• Payments and remittance

    An industry that facilitates and processes the transfer of currency from point to point, often in exchange for goods and services, between consumers and consumers, or consumer and businesses. This covers point-of-sales systems, billing, payment authorization, remittance, and payment settlement.


  • Each company can only use a funding stage once. There will be only one Seed stage, one Series A stage, etc. If another round of an existing funding stage has been announced, the second round will be put under the respective Funding Stage as the second Funding Round.
  • We avoid using “Unspecified Stage.” Instead, we try to find clues to help us decide which stage to assign a funding round to.
  • We will check who the investors are. If the round contains a lot of individuals or firms investing mostly in seed rounds, and if this is the startup’s first public round, we would classify the round as Seed. It is okay for startups to have multiple seed rounds. If the round contains a lot of investors who invest in Series A funding, for example, we can label it as Series A.
  • We will check how its previous rounds are labeled. If the previous round is labeled Seed, then this is likely a Bridge or Series A round. If the previous round/s is/are unspecified, we will do a check of those rounds and see if we can find a label for them.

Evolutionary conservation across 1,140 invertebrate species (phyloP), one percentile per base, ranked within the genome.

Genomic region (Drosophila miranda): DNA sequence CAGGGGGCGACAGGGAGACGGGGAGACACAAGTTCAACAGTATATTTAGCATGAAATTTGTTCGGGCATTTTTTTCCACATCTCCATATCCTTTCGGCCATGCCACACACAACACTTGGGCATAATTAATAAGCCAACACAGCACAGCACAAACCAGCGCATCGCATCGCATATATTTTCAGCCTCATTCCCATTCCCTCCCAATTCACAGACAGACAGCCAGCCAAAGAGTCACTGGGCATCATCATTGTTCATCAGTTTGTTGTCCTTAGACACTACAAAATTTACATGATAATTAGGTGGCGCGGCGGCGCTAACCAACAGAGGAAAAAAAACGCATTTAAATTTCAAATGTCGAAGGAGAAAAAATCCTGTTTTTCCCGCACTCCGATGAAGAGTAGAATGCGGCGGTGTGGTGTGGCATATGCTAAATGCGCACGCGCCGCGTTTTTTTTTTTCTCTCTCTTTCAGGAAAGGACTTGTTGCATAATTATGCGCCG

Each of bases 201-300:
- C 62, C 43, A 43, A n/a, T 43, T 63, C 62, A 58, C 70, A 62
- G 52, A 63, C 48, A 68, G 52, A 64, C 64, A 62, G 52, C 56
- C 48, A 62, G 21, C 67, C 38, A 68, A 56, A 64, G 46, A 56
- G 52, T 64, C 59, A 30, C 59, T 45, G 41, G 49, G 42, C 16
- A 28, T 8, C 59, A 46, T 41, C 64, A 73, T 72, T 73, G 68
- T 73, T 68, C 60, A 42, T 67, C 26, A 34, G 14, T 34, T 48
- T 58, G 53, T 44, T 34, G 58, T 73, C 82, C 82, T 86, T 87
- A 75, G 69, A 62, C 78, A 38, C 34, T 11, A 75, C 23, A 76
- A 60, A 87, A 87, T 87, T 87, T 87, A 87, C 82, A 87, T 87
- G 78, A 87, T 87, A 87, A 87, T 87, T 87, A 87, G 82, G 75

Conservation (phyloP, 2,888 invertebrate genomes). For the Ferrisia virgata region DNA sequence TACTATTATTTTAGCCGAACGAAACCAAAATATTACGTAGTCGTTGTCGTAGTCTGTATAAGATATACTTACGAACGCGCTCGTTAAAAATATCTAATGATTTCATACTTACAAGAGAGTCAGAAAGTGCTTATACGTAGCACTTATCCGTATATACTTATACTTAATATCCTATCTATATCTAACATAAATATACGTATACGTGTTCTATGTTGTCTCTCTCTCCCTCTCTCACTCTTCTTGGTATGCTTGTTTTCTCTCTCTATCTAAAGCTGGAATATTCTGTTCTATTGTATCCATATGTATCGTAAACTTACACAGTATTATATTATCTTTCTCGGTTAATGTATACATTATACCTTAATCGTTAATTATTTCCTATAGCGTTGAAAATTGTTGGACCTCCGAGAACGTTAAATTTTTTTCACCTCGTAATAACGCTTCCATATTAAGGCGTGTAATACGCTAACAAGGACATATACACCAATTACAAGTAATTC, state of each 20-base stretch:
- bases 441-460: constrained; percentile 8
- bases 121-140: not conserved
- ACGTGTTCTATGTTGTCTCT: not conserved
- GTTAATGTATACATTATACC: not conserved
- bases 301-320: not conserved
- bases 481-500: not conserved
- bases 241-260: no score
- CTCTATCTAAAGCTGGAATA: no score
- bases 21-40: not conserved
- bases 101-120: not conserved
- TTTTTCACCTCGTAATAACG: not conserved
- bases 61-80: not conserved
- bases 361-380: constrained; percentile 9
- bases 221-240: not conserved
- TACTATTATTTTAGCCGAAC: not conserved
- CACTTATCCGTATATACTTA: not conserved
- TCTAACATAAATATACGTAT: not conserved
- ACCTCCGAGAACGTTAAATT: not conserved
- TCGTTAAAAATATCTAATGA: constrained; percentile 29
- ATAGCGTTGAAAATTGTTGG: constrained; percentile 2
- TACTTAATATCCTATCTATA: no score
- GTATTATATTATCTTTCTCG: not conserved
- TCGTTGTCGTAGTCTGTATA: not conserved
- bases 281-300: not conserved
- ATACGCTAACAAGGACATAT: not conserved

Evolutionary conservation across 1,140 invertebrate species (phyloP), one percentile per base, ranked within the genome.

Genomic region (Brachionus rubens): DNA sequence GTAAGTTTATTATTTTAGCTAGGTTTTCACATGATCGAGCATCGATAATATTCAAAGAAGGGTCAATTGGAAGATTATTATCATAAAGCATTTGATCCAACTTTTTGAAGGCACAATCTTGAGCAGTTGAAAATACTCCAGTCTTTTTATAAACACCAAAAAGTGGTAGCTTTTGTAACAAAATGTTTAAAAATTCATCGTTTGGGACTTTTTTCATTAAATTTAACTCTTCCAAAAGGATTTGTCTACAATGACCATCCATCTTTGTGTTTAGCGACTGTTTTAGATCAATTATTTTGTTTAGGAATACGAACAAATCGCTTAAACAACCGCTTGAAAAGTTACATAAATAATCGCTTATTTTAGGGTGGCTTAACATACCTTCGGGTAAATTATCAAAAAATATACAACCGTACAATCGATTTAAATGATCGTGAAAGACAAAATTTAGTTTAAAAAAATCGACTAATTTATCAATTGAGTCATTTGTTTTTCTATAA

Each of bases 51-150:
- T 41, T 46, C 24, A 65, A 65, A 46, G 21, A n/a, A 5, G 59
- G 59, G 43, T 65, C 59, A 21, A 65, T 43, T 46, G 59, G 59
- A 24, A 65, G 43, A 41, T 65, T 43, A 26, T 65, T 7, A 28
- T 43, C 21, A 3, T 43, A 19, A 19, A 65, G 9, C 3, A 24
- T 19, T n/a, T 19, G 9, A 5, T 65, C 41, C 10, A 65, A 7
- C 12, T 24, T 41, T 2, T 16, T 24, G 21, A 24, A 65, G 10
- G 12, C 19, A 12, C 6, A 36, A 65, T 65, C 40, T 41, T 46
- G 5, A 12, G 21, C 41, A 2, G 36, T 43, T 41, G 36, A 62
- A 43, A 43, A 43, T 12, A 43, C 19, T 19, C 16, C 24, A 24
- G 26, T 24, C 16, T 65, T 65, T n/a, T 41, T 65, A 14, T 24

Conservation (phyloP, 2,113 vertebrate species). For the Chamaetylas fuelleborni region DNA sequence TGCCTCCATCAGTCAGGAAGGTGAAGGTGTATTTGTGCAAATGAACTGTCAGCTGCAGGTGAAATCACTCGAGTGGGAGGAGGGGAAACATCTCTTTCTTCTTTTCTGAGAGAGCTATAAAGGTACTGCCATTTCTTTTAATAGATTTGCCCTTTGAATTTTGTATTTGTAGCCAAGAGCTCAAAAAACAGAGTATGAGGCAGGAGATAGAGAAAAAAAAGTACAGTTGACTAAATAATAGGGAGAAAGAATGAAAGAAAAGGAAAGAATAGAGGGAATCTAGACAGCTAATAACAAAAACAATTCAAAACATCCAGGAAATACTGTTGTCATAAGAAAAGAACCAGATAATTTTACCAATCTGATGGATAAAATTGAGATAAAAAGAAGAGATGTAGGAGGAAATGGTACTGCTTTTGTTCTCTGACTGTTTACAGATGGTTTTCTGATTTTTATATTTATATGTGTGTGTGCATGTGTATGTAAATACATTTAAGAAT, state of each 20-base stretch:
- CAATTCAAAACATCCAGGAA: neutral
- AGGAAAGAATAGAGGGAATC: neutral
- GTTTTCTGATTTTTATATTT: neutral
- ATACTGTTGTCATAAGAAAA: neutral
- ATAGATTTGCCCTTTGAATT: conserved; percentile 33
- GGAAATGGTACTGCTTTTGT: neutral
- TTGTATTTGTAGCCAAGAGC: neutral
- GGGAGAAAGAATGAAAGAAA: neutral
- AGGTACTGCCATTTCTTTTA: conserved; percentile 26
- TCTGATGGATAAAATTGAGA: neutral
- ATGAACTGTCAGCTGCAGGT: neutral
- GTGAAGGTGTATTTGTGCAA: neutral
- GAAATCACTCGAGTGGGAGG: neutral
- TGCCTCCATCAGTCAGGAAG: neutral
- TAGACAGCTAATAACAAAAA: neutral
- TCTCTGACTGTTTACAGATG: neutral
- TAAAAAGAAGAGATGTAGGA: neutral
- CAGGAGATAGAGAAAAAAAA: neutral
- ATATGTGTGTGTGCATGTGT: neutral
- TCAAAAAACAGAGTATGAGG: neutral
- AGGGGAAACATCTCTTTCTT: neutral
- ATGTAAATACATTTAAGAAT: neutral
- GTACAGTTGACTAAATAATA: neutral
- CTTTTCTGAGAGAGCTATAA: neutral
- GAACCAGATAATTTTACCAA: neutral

• Some funding rounds may include loans. If so, those should be put into a Loan Funding Stage. For example, if a US$10m Series A round includes US$2m in loans, the data input will be US$8m Series A and US$2m Loan.
  • We will check the size of the round. If the value of the round is a lot smaller compared to the previous round, it’s likely to be a Bridge round. If a round is a lot bigger in value than the previous round, it’s likely to be the next stage (eg. Series A after Seed). If the round is less than US$1 million, it’s not likely to be a Series A and beyond round. Rounds that are hundreds of millions of US dollars or above are likely to be Late Stage rounds.
  • We will check other credible news sources. Sometimes, a news source may not state the stage of a round, but another source might.
  • We will check the maturity of the company. Companies with not much traction in terms of revenue or users, or with small traction or users, would be classified as Seed. Companies that are growing or fast-growing would be classified as Series A to B.
  • We will check the time gap between funding rounds. If two funding rounds are less than six months apart, and if their funding stages are not mentioned, they will be classified under the same funding stage.
  • If we are not confident how to classify the round even after considering the above guidelines, we will go with Bridge.


  • M&A funding rounds will always be added to the acquired or smaller companies in the transaction.
  • In case of company mergers that appear 50:50 or equal, we will do further checking by looking for more sources and accessing the website to determine which actually is the bigger or smaller company in terms of revenue, funding, or valuation.
  • If the merger results in a combined entity with a new name, the bigger company will be the one which gets the company name update, while the smaller one retains the name with M&A information stored in its profile.


  • Seed

    Seed rounds are often the first round of funding for a startup. Most of the investors in this round are individuals, although some investment firms focus on seed stage rounds too. Investors in this round often take common stock as opposed to preferred stock. It’s possible for a startup to have multiple seed rounds.

  • ICO

    An initial coin offering happens when a company sells its digital tokens to buyers in exchange for the cryptocurrency.